On Friday, the Supreme Court overturned the landmark Roe v. Wade case, which granted women in the US the right to terminate a pregnancy. A reversal of this magnitude is almost unprecedented, particularly on a case decided nearly 50 years ago, writes the Guardian. As a result of the reversal, states will again be permitted to ban or severely restrict abortion, changes that will indelibly alter the national understanding of liberty, self-determination and personal autonomy.
The supreme court just overturned Roe v Wade – what happens next? (Guardian)
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Excerpt from the Guardian: The extraordinarily rare move will allow more than half of states to ban abortion, with an immediate and enduring impact on tens of millions of Americans. The court decided there is no constitutional right to abortion in a case called Dobbs v Jackson Women’s Health Organization. In reaching that decision, the conservative-majority court overturned Roe v Wade, from 1973. Historically, the court has overturned cases to grant more rights. The court has done the opposite here, and its decision will restrict a constitutional right generations of Americans have grown up taking for granted.
The court’s decision in Dobbs v. Jackson Women’s Health Organization upheld a law from Mississippi that bans abortion after 15 weeks of pregnancy, roughly two months earlier than what has been allowed under Supreme Court precedent dating back to Roe. A deeply divided Supreme Court eliminated the constitutional right to an abortion, overruling the 1973 Roe v. Wade decision and leaving the question of abortion’s legality to the states, writes the Wall Street Journal.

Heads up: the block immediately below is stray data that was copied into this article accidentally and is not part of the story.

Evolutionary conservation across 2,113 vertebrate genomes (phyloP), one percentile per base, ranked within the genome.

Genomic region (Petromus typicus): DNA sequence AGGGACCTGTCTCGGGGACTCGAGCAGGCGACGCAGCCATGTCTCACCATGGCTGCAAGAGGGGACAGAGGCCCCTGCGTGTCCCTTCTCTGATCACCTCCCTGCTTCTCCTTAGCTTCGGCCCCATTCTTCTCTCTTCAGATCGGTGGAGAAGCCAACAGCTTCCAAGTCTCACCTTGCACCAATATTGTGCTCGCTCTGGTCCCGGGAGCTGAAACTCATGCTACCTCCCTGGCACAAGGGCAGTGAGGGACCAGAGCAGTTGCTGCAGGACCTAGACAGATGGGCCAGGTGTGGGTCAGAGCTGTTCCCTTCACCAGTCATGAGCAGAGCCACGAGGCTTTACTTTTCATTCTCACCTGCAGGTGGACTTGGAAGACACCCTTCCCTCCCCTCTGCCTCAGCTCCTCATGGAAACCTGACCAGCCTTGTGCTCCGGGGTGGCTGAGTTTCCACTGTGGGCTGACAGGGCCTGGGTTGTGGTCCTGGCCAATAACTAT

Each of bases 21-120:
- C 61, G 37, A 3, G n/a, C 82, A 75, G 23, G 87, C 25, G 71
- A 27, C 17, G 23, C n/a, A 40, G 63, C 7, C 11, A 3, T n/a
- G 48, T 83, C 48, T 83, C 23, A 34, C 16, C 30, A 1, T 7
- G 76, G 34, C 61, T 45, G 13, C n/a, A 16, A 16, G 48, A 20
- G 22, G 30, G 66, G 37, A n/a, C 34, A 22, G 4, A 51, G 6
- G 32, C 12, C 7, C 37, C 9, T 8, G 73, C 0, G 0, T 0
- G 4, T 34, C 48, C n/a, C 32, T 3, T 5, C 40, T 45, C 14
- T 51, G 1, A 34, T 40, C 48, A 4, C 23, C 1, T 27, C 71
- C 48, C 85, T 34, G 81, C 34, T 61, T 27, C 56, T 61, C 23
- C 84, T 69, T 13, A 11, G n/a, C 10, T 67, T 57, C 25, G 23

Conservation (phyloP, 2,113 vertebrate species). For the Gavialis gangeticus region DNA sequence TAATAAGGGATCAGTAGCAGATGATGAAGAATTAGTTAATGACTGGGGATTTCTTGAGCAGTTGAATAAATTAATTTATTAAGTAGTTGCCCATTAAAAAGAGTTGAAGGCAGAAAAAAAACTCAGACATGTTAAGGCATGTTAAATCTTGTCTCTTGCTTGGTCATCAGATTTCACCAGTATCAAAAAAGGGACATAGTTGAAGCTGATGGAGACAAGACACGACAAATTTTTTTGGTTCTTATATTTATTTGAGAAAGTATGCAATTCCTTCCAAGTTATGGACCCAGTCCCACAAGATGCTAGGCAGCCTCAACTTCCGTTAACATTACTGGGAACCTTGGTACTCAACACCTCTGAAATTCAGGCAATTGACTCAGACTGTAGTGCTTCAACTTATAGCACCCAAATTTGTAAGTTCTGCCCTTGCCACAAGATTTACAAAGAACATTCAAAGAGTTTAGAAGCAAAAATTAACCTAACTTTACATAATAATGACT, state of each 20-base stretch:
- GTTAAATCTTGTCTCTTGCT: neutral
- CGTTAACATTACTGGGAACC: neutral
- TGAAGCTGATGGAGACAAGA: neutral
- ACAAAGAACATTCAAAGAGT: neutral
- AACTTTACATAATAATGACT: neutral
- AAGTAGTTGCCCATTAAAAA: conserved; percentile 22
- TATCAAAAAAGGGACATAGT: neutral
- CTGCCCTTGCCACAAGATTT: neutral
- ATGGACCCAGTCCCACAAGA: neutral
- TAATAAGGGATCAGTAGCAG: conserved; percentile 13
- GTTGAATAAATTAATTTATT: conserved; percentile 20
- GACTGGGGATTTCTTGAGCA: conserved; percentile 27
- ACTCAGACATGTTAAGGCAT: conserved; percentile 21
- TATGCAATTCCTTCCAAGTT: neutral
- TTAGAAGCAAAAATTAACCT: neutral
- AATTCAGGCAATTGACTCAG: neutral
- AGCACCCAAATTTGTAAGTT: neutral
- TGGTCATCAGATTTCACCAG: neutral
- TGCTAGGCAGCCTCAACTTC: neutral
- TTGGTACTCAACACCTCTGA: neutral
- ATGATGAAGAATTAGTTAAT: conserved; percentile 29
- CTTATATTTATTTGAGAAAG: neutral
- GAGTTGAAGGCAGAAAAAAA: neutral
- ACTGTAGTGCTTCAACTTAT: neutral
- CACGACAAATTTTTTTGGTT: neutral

Supreme Court Overturns Roe v. Wade, Eliminates Constitutional Right to Abortion (Wall Street Journal)
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Excerpt from the Wall Street Journal: In siding with Mississippi, the court’s conservative majority said the Roe decision was egregiously wrong in recognizing a constitutional right to an abortion, an error the court perpetuated in the decades since. "The Constitution makes no reference to abortion, and no such right is implicitly protected by any constitutional provision," Justice Samuel Alito wrote for the court. "It is time to heed the Constitution and return the issue of abortion to the people’s elected representatives," he wrote. The court voted 6-3 to side with Mississippi, but 5-4 on the broader question of whether to overrule Roe.
In a related story, while the Supreme Court’s decision to overturn Roe v. Wade was written by Justice Samuel Alito, a concurring opinion in favor of the conservative majority by Justice Clarence Thomas raises fears that rulings protecting contraception and same-sex marriage could be overruled as well in the near term, according to Fortune.
Justice Thomas hints gay rights and contraception at risk after conservative majority overturns Roe v. Wade (Fortune)
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Excerpt from Fortune: "In future cases, we should reconsider all of this Court’s substantive due process precedents," Thomas wrote, pointing to Griswold v. Connecticut (contraception), Lawrence (same-sex marriage), and Obergefell (same-sex marriage). "Because any substantive due process decision is ‘demonstrably erroneous,’ we have a duty to ‘correct the error’ established in those precedents." The dissenting opinion, by liberal Justices Breyer, Sotomayor, and Kagan, warned that more personal liberties could be at risk. "No one should be confident that this majority is done with its work," the dissenting opinion reads. "The right Roe and Casey recognized does not stand alone. To the contrary, the Court has linked it for decades to other settled freedoms involving bodily integrity, familial relationships, and procreation."
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